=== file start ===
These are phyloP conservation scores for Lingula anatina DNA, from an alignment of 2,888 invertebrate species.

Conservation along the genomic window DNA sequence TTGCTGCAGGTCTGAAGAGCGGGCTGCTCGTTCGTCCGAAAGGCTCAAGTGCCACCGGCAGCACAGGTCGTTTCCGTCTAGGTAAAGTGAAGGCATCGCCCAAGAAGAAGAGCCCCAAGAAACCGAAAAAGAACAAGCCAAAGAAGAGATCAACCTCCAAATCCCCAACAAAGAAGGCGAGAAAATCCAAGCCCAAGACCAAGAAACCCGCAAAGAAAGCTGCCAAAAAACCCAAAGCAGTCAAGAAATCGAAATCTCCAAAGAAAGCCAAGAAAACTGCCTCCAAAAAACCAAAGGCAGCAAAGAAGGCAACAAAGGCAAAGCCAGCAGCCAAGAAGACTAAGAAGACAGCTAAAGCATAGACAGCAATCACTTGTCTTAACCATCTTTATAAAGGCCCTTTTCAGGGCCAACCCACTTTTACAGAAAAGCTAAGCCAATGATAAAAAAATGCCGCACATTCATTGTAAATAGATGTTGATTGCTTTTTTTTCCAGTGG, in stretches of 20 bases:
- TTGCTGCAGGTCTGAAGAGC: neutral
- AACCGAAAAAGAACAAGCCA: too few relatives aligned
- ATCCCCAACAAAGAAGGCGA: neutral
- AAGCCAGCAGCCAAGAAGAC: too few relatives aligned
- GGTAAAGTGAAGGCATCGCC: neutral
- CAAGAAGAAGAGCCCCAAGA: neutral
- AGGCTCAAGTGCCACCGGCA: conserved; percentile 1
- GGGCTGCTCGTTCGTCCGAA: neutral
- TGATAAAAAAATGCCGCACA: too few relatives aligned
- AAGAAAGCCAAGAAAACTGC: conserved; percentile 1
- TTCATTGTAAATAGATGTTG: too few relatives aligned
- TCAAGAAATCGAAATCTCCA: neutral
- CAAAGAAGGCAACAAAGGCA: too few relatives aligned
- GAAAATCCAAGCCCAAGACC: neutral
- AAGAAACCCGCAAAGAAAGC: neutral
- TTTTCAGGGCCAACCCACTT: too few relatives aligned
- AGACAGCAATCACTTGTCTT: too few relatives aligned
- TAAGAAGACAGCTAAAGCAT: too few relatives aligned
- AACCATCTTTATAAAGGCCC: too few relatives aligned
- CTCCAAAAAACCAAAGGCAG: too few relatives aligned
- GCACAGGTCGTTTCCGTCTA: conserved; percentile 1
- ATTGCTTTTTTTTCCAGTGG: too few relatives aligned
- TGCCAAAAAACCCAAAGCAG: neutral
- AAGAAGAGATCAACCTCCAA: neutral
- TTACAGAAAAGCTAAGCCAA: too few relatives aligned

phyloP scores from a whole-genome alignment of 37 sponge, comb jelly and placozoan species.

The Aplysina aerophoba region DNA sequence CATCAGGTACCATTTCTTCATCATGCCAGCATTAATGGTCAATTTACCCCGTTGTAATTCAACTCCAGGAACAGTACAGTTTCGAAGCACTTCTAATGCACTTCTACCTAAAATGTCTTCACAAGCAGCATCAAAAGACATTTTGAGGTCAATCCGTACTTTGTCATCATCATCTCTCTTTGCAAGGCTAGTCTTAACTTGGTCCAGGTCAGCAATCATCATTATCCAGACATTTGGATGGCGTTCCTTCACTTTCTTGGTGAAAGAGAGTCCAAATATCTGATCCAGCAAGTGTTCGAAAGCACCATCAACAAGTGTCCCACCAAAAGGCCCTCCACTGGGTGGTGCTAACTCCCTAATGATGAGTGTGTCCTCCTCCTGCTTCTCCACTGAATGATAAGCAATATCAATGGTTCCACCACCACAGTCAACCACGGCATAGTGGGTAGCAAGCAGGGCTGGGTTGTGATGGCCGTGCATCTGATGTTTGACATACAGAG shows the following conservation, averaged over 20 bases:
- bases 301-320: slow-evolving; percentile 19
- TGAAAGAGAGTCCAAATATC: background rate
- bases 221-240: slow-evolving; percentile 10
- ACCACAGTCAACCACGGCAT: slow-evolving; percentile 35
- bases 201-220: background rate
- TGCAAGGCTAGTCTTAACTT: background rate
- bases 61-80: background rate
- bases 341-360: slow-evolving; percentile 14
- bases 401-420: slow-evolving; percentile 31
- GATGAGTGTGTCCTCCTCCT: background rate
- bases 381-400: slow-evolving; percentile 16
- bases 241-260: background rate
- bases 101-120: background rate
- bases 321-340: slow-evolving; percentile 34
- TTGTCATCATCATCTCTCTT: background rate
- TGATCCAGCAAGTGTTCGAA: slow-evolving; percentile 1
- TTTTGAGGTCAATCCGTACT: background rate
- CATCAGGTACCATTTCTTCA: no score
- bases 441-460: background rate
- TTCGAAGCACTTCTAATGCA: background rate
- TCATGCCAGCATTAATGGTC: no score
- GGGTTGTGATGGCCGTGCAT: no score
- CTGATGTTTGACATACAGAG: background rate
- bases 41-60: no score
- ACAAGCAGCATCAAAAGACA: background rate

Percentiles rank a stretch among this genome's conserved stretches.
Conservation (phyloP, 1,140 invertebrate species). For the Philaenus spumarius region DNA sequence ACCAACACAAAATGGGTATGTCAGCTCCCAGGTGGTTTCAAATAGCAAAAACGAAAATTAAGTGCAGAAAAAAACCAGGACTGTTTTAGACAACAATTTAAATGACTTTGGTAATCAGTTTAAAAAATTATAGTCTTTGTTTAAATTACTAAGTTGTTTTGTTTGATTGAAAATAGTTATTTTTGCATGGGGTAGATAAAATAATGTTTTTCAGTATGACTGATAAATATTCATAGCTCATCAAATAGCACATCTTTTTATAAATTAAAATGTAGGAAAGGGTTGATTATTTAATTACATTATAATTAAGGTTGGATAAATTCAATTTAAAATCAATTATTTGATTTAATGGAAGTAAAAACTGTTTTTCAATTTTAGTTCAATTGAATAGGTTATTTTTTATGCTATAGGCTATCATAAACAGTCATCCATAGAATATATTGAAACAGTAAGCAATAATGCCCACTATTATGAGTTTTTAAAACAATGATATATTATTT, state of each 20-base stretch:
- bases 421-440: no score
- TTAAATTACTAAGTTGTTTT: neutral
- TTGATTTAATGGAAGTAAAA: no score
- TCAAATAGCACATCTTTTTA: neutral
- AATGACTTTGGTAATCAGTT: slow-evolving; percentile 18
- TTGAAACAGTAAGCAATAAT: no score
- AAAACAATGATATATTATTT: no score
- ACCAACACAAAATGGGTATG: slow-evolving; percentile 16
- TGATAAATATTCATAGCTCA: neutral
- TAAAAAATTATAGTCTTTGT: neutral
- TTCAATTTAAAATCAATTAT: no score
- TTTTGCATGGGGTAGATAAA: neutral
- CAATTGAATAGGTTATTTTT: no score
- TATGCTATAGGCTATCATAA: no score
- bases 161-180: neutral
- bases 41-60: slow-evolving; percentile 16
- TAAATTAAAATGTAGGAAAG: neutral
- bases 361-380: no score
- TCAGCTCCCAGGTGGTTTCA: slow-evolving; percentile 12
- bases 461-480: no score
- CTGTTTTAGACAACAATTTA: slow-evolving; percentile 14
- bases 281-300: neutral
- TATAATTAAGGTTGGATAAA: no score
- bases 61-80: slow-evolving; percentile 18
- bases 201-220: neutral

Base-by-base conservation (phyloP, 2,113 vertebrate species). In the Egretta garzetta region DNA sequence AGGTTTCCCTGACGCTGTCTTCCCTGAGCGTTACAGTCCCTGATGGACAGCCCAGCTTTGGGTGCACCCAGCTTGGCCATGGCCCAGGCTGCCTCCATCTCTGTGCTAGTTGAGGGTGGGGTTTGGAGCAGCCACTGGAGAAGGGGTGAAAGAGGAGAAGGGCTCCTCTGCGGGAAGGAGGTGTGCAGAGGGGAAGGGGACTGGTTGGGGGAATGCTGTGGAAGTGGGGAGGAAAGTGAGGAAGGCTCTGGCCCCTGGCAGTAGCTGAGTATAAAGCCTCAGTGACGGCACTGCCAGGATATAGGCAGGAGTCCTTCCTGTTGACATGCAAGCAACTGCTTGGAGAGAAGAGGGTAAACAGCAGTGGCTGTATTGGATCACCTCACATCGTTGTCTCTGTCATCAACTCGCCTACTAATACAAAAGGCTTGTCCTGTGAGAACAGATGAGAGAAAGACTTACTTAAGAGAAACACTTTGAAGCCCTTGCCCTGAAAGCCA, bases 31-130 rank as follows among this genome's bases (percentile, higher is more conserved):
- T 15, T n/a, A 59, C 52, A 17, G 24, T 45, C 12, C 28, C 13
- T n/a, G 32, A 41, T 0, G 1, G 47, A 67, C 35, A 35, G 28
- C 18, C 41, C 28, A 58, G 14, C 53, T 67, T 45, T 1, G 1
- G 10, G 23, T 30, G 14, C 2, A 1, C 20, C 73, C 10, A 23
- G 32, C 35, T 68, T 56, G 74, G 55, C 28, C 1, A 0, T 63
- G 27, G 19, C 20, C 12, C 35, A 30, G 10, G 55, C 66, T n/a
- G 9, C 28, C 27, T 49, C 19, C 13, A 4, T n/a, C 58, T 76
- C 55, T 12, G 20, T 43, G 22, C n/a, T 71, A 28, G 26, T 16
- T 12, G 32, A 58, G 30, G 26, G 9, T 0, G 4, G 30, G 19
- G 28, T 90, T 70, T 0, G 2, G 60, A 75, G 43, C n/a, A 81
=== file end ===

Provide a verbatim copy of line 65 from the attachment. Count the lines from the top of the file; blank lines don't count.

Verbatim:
- TGATAAATATTCATAGCTCA: neutral